It was July. I was sitting inside a John Deere tractor rumbling across vast fields of soy and corn in Mato Grosso, a landlocked Brazilian state whose name means “thick forest” but is now more known for being a world leader in grain and cattle production. Farmland there stretches to every horizon, with some companies controlling Rhode Island-sized parcels of fields. Over the coming decade, another Florida-sized amount of area expected to be converted into new farmland.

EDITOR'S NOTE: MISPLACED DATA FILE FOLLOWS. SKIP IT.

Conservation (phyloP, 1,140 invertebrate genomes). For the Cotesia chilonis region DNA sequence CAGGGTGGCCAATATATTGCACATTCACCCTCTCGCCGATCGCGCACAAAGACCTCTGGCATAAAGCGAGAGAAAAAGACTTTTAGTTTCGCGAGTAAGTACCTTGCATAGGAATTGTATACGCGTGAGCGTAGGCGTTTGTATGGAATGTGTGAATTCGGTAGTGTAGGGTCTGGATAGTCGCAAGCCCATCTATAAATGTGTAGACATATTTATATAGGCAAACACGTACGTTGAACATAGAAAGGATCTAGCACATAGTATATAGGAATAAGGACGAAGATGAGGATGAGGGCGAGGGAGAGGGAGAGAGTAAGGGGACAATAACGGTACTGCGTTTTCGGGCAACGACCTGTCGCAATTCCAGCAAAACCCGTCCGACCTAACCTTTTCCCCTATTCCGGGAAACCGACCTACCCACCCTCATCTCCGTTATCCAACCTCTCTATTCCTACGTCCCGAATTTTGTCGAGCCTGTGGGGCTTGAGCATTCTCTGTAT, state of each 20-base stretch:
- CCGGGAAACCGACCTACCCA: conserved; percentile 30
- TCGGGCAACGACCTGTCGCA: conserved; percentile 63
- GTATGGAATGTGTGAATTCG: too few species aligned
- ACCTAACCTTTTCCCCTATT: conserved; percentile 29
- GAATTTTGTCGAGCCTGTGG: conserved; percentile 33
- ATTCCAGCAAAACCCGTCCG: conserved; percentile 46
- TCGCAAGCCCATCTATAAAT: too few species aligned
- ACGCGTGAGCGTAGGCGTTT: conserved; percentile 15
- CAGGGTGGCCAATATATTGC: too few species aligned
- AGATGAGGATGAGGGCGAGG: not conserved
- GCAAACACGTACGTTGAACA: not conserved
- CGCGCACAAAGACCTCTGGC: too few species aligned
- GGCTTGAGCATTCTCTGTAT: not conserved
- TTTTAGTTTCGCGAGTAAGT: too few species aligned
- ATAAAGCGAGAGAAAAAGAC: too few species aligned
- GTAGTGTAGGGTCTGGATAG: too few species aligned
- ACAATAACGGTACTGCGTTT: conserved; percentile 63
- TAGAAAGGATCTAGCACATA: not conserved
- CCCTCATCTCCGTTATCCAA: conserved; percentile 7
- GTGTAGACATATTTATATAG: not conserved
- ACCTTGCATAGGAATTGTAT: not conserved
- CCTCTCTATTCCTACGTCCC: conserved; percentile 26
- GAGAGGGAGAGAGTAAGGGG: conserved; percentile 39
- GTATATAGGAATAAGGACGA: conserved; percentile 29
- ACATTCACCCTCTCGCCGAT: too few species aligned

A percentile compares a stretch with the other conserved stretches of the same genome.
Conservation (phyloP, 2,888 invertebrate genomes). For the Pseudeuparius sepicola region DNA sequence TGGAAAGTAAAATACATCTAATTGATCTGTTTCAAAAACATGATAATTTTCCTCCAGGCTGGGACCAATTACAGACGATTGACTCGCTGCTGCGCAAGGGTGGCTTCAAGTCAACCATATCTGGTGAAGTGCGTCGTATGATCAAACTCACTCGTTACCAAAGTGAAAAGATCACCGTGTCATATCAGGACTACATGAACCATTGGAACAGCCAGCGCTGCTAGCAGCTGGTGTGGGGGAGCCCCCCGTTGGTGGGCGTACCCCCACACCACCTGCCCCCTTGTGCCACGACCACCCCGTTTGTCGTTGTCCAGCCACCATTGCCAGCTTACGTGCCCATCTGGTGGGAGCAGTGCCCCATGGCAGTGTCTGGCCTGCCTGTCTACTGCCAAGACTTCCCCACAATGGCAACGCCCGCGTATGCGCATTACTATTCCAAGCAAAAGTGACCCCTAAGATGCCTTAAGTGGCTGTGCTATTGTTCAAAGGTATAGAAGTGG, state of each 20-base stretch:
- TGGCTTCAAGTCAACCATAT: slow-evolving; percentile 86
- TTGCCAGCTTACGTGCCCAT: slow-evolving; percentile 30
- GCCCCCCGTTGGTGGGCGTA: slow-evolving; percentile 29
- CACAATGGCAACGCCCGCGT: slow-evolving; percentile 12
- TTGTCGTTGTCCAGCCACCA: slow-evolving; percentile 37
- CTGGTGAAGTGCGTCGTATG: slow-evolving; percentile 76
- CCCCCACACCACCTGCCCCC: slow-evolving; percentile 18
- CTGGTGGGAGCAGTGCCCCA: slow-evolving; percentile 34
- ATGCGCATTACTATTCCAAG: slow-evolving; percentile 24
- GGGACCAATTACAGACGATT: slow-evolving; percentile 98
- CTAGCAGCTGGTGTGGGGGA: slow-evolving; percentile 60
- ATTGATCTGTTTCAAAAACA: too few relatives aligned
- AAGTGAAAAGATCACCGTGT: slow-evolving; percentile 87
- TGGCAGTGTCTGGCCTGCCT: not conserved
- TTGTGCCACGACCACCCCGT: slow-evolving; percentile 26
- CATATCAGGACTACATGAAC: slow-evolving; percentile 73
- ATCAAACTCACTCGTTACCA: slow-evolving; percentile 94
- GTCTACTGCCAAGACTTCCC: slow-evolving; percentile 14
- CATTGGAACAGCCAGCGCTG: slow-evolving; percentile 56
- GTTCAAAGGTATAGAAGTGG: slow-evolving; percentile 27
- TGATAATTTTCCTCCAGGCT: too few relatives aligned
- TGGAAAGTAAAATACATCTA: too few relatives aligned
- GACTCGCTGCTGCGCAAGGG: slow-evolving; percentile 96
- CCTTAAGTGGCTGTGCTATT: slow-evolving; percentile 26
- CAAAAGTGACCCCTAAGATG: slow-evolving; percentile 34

Dirt and corn stalks swirled outside the John Deere tractor’s hot, loud, dusty cab, where I was sitting beside a glassy-eyed Brazilian farmworker who had agreed to give me a ride as he harvested corn. It was one of many unique looks I got inside Brazil’s huge agriculture industry, which might be the best available growth engine for Latin America’s biggest economy for years to come, as I write in a feature for the latest issue of Americas Quarterly magazine published today.
Here’s an additional plug for reading from AQ’s editor-in-chief:
— Brian Winter (@BrazilBrian) October 13, 2016